Some of the earliest “art cars” were hot rods.  The term hot rod first became popular in the 1930s and 40s and usually refers to old, classic American cars which have been modified to obtain greater speed for street races.   The goal in car personalization during this time was to create a lighter version of the car with a bigger engine.  As time passed, and car companies began to manufacture “muscle cars” which could outperform hot rods without any engine modifications, hot rod owners began to focus on the car’s exterior appearance.  Today, hot rods are typically older model cars which have been rebuilt and extensively refurbished either using original parts or new ones to give the car an idealized appearance.

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1932 Ford

Another category of art cars which evolved from hot rods are custom cars.  Custom cars are distinct from hot rods in that they can be altered to improve performance or to create a different physical appearance.  In addition, it is not only pre-WWII model cars which are customized, as modified vehicle models from the 1950s fall into this category as well.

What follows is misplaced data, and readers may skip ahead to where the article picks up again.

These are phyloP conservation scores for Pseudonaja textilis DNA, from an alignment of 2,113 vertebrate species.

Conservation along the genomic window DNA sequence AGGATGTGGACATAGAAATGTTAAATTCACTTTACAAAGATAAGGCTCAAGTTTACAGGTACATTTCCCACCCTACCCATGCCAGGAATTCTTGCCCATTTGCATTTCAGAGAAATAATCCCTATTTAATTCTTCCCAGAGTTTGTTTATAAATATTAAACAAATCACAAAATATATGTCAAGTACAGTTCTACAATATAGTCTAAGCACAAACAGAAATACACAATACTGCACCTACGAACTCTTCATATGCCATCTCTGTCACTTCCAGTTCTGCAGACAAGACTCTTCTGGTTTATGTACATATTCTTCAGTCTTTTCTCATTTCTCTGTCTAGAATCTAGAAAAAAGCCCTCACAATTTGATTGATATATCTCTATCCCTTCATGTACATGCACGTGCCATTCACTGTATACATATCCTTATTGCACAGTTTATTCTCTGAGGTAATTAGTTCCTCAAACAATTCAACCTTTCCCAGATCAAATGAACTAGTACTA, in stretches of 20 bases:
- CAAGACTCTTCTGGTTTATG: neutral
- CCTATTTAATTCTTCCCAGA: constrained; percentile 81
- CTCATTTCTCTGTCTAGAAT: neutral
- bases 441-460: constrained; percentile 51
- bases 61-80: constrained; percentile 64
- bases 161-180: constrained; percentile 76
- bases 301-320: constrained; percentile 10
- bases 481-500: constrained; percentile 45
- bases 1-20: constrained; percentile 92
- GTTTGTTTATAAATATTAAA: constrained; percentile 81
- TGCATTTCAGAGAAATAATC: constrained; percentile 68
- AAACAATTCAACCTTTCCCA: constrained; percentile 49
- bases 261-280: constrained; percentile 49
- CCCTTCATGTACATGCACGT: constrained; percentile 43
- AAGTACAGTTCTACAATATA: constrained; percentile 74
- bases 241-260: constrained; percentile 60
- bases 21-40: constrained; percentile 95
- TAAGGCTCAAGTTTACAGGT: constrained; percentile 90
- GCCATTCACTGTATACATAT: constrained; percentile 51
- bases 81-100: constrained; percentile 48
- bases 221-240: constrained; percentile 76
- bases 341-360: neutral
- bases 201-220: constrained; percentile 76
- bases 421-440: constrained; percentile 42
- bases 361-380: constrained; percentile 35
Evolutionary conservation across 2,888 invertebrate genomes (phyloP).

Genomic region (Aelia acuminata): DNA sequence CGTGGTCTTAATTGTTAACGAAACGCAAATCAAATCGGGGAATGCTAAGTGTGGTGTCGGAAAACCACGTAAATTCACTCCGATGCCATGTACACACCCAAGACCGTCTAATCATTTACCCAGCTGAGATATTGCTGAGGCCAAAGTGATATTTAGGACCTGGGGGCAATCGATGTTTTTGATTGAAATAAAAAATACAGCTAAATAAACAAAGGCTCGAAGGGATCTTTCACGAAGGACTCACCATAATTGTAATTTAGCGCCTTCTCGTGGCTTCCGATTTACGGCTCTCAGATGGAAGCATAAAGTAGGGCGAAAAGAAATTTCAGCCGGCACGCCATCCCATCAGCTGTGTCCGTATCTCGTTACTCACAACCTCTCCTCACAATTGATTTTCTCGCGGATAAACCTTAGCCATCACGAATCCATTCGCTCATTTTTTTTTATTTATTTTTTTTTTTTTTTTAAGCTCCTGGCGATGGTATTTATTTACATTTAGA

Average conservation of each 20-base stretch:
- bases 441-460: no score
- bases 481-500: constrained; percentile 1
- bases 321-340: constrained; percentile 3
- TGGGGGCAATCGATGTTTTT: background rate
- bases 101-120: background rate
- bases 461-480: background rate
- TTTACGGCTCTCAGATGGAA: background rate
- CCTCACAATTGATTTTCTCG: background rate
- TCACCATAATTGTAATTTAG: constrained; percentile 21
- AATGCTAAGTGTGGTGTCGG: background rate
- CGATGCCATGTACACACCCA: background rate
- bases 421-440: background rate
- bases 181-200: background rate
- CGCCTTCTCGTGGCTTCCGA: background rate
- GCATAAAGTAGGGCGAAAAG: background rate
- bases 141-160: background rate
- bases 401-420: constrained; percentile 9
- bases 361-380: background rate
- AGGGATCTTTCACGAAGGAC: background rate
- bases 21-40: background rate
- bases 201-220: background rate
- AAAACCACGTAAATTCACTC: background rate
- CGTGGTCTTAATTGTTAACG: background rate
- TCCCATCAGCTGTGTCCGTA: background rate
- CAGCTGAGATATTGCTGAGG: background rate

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1949 Ford George Barris Street Rod

An offshoot of custom cars is the low-rider.  First conceived around the time of WWII, the exact origin of the low-rider is uncertain.  Utilizing cars of the same time period, a low-rider is defined as a vehicle which has been modified to ride lower to the ground than its original design specifications dictated.  Early low riders were created by filling the trunk of the automobile with sandbags as the excess weight caused the car to sit lower than it should.   Soon, car owners realized that they could achieve the same effect through alterations made to the car’s hydraulics system.  

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1959 Ford Thunderbird

While early low riders were observed in both Mexico and southern California, they first gained popularity within the Chicano community in America and their purpose was to add an emphasis to the slow cruising that was a popular pastime for young people in post-WWII America.  

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1959 Chevrolet Impala Convertible Low-rider